Aston University in Birmingham has become the lead institution in a £193,000 Learning and Teaching research project focusing on the role of peer mentoring programmes in improving student retention and success. The project, which includes partners Bangor, Liverpool Hope, London Metropolitan, Oxford Brookes, and Sheffield Universities in the UK and York University in Canada, will run for three years.
Professor Alison Halstead, Pro-Vice Chancellor for Learning and Teaching Innovation at Aston said: ‘I am delighted that our newly formed research team have had this success, peer mentoring is one of the secrets of our widening participation success and the sector has much to learn from the outcomes of this research.’
There are many forms of mentoring, tutoring and peer-assisted learning in universities, all with their own merits. This research project provides a unique opportunity to explore the contribution of peer mentoring to retention and success.
The new research project will look at the effectiveness of different schemes in universities, with a particular focus on the role of students in supporting their peers. It will also look at schemes which target students that may be at a higher risk of dropping out (for example mature and first generation learners).
Aston University already has three years experience of peer mentoring and runs a well-received scheme in which 764 students have participated so far (360 mentors and 404 mentees). Students who take part receive full training and find that the transferable skills they learn whilst mentoring are valued by employers when they graduate. In 2007, the University launched an academic peer mentoring programme which aims to help students develop high quality writing and study skills. Aston also has an eight year history of undergraduate mentoring in schools as part of its well-respected outreach and widening participation programme.
Dr. Robin Clark, Head of Learning and Teaching Research, is leading the project at Aston with Dr Jane Andrews, Mandy Ingleby and Baljit Gill. All the researchers are based in the Centre for Learning, Innovation and Professional Practice www.aston/clipp.ac.uk will be working closely with researchers within the partner institutions.
Mandy Ingleby, who is CLIPP’s Strategic Adviser for Learner Enhancement and a member of the research team said: 'The Pathways to Success Through Peer Mentoring research project provides an excellent opportunity to review different models of student-to-student interaction and their contribution to student engagement, retention and success. The diversity and experience of the partnership is a key strength of the project.’
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Notes for editors:
1. The £193K project is funded by HEFCE and the Paul Hamlyn Foundation.
2. Summaries of other university schemes involved in the research project:
Currently there are Peer Guides in every academic school working with new students. In September 2007, Bangor had 415 trained Peer Guides actively working with an intake of approximately 2000 new students.
Liverpool Hope University:
One-to-one mentoring programmes delivered by trained undergraduates support academic achievement and the transition between key stages as well as promoting lifelong learning. There are also schemes addressing the student experience of writing for assessment.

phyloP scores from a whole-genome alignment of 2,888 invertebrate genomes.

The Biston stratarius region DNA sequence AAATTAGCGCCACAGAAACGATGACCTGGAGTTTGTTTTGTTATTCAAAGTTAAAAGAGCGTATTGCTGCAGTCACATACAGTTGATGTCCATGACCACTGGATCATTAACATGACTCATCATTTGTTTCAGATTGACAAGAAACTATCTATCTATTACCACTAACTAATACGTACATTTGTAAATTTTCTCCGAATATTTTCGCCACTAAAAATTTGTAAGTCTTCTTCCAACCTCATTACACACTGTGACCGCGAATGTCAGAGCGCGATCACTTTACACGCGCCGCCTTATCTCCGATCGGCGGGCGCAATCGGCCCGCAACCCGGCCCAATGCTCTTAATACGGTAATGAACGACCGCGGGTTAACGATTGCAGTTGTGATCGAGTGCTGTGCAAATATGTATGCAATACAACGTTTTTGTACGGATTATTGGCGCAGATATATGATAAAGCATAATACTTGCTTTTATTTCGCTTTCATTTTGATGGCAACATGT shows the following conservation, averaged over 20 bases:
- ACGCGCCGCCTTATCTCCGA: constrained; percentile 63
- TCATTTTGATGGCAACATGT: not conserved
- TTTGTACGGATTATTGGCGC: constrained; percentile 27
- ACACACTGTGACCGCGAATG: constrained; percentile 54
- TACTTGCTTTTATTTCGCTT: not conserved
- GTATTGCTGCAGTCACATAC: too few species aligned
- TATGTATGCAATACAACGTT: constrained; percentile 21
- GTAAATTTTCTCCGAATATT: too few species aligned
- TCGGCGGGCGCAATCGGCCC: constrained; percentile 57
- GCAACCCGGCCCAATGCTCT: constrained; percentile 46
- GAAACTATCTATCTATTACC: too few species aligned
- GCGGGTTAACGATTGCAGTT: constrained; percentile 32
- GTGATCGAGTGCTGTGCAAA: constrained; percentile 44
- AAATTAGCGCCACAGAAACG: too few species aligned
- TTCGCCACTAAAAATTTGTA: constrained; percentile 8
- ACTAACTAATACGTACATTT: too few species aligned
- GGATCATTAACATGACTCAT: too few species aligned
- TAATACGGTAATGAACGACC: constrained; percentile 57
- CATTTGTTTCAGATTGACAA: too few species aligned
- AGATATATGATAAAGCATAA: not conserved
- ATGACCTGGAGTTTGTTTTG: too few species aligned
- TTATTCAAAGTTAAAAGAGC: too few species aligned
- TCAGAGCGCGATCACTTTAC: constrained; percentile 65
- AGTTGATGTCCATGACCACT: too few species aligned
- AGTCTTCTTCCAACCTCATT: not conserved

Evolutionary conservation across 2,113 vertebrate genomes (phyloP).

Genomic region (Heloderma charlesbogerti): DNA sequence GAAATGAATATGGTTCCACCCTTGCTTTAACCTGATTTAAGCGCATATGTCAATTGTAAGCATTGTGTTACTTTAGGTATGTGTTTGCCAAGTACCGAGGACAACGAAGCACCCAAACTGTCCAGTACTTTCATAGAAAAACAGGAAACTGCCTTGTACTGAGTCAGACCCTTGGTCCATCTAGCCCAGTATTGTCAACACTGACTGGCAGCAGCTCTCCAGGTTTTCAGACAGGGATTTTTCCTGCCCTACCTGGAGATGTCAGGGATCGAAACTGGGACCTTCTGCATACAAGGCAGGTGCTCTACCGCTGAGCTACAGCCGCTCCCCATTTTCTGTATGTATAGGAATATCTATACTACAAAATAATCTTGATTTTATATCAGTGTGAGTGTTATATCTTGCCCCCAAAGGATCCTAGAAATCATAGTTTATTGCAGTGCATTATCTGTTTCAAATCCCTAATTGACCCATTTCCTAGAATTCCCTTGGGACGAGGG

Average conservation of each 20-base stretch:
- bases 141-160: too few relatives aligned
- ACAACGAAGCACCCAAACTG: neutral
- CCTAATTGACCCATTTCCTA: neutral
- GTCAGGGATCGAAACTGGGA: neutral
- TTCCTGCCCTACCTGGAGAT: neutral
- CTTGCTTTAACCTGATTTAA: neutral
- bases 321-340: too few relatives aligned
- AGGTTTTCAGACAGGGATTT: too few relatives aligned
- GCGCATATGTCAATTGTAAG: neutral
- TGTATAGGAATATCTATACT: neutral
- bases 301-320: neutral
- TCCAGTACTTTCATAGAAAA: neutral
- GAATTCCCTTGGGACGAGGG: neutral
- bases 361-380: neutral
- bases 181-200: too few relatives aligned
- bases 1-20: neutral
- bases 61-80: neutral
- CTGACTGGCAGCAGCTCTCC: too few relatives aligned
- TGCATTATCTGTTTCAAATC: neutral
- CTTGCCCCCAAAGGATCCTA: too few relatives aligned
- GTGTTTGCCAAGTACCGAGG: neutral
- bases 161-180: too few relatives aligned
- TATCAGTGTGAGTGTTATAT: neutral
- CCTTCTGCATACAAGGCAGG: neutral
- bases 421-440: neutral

London Metropolitan University:
Student Writing Mentors is a key dimension of the Write Now CETL project which seeks to enhance academic writing. Since 2006 11 writing mentors have delivered 1250 hour-long one-to-one tutorials with students across all disciplines of the University.
Oxford Brookes University:
The School of Social Sciences and Law provides peer support in two ways. Student guiders help new students through the induction process and speak to students and parents on open days and student Representatives represent students in their field at school and university level meetings.
Sheffield has been running a mentoring scheme since the 2000/01 academic year to target students within specific departments (mature students in law/female students in engineering). The scheme focuses on the transition of undergraduate students into university and their continuing experience of the first year.
York University, Canada:
The Fine Arts Peer Mentoring Program was established to support first year students and upper year students “at risk”. In 2007/08 15% of the first year class enrolled in the mentoring program increasing to almost 90% in 2008/09. None of the students who have been mentored have not been placed on academic probation, also mentees have achieved one grade point higher in their academic average.
3. Picture caption:
BACK ROW: Dr Robin Clark (Aston University), Professor Alison Halstead (Aston University), Ian Sutton (Sheffield University), Kim Davies (Bangor University), Baljit Gill (Aston University), Louise Letch ford (Aston University)
MIDDLE ROW: Richard Higgins (Oxford Brookes University), Professor Lin Norton (Liverpool Hope University), Glynis McDonough (Liverpool Hope University), Dr Anne Wheeler (Aston University), Julian Brasington (Liverpool Hope University)
FRONT ROW: Dr Kathryn Harrington (London Metropolitan University), Robert Drake (Oxford Brookes University), Dr Jane Andrews (Aston University), Mandy Archer (Oxford Brookes University), Amanda Ingleby (Aston University).
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